The Mongols didn’t really care about the wall when they were in power, as they controlled both sides of it. It served absolutely no purpose when they ruled China. They only thing they used it for was some military outposts along the wall which station troops which guarded the silk road.
Oddly enough, none of the European visitors who traveled to China during the period, and there were many, mentioned the Great Wall.
After the Mongols fell from power, they were replaced by the Ming Dynasty in the late 14th century.
The Mings, having just lived through a century of Mongol rule, and still engaging in military conflict with the Mongols, set to wall building like no dynasty since the Han, over a thousand years earlier. Their wall building began in earnest in 1474.
The Ming Dynasty wall was by far the best version of the wall which had been built. If you ever visit China today and go to see the Great Wall, you almost certainly will be visiting a section which was built during the Ming Dynasty.
The Ming were more concerned about defense than they were about expansion, and the wall was a big part of their strategy.
This wall was built with brick instead of rammed earth and stones. They built a network of 25,000 guard towers along the wall, which were manned and evently spaced along the wall.
They also created six gates in the wall in major passes for trade and commerce to pass through. All of the gates were heavily fortified with major military installations.
Despite all the effort that the Ming Dynasty put into the wall, ultimately it was armies from Manchuria which came through the wall to cause the fall of the dynasty. They established the Quing Dynasty in the mid 16th century.
From here, the ear of wall building was mostly over.
The primary purpose of the wall for the Quing Dynasty wasn’t keeping the Mongols out of China so much as it was keeping the Han Chinese out of Manchuria.
With the adventent of more powerful artillery and mechanized warfare, the Great Wall of China became as obsolete as a defensive structure as other city walls and castles were around the world.
In the 18th and 19th centuries, the Great Wall became a symbol of China. It became one of the top things to see for people who were visiting the country, especially the region around Beijing.
In 1933, the Defense of the Great Wall, also known as the First Battle of Hopei, was fought between the Republic of China and the Imperial Japanese Army, as a precursor to second world war which would start in China just four years later.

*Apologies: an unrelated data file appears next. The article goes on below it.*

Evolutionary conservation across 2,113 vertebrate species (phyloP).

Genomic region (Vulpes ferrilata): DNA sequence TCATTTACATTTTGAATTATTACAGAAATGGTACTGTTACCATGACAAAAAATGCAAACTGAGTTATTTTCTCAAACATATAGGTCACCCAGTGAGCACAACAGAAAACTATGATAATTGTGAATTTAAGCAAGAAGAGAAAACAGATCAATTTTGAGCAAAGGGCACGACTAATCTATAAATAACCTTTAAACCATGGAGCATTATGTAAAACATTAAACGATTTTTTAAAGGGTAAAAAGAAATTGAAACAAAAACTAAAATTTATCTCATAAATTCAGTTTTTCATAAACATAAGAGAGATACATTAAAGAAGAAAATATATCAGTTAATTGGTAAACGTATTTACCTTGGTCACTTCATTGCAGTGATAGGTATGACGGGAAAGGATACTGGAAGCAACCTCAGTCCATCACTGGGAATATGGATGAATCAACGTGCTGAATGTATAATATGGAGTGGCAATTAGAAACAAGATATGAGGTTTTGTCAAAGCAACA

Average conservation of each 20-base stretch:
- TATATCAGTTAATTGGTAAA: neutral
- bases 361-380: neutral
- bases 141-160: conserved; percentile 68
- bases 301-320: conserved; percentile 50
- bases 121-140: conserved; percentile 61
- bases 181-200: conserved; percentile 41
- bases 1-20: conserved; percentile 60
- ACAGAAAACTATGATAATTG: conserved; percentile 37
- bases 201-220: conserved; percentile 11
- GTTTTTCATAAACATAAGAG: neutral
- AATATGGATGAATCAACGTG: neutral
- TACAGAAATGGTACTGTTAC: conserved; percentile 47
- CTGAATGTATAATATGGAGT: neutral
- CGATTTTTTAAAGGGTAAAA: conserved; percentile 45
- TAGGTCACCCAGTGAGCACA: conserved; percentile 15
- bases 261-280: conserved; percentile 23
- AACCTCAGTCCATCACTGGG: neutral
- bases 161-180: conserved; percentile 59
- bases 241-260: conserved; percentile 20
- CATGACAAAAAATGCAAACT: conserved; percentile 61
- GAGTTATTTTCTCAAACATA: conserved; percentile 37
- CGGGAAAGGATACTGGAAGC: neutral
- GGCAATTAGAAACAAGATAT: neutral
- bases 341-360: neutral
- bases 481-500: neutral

Parts of the wall around Beijing were repaired in the 1950s, which is the place that most tourists visit. However, large sections of the wall were destroyed in the 1960s as people used the wall as material for building, or tore it down to build roads and other structures.
However, by the 1980s, the wall was once again protected and repaired as its value as a tourist attraction and a symbols of national pride was once again recgonized.
Today, the Great Wall of China gets over 50,000,000 visitors per year, both foreign and domestic. Over a third of the wall has been completely destroyed.
The wall varies greatly depending on the location. In some parts it is very well preserved, and in other, it has become completely overgrown with grass and looks like a long, snaking hill.
Today, you can visit the point where the Great Wall of China meets the sea in the town of Laolongtou. This is not the easternmost point of the wall, however, as there are segments which go northeast of that point.
The westernmost point is found in Jiayu Pass, which is out in the western desert. There were sections of the Han Dynasty wall which went even further west, but those are gone. The wall near Jiayu Pass just abruptly ends. It is rather odd because anyone at that point could just easily go around it.
You might have heard that the Great Wall of China was the only manmade object which is visible from space. This has been proven to be mostly false. While the wall is very long, it is far too narrow to be seen in most places.
There are, however, a few sections of the wall that are straight that sticks out from the surroundings that can be seen. However, you need to know exactly where to look.
There are also many such roads and other manmade structures which can also be seen from orbit if you know where to look.
In its totality, all of the walls which make up the Great Wall of China, built over a period of about 2,500 years, by over a million people over that time period, constitutes the largest structure ever created by humanity. Regardless if it is measured by length, total mass of building material, or the time it took to build, there is nothing in the world that is quite like the Great Wall of China.
Everything Everywhere Daily is an Airwave Media Podcast.
The associate producers are Thor Thomsen and Peter Bennett.
Today’s review comes from listener Nes_bog over at Apple Podcasts in the UK. They write:
The gloss on top of the cherry on top of the cake
The most informative yet catchy podcast out there. Bite size episodes that will give you exactly the amount of information you need on any topic to be “that person” on the dinner table or house party. Absolutely love it!!! p.s listening on spotify- but they don’t have a review system yet!!!
Thanks, Nes_Bog! Actually, Spotify just did release a review system a few weeks ago. It is only a star based system, so you can’t actually write out a full review like this one, but you can at least express your support to the powers that be at Spotify.
Remember, if you leave a review or send in a question, you too can have it read on the show.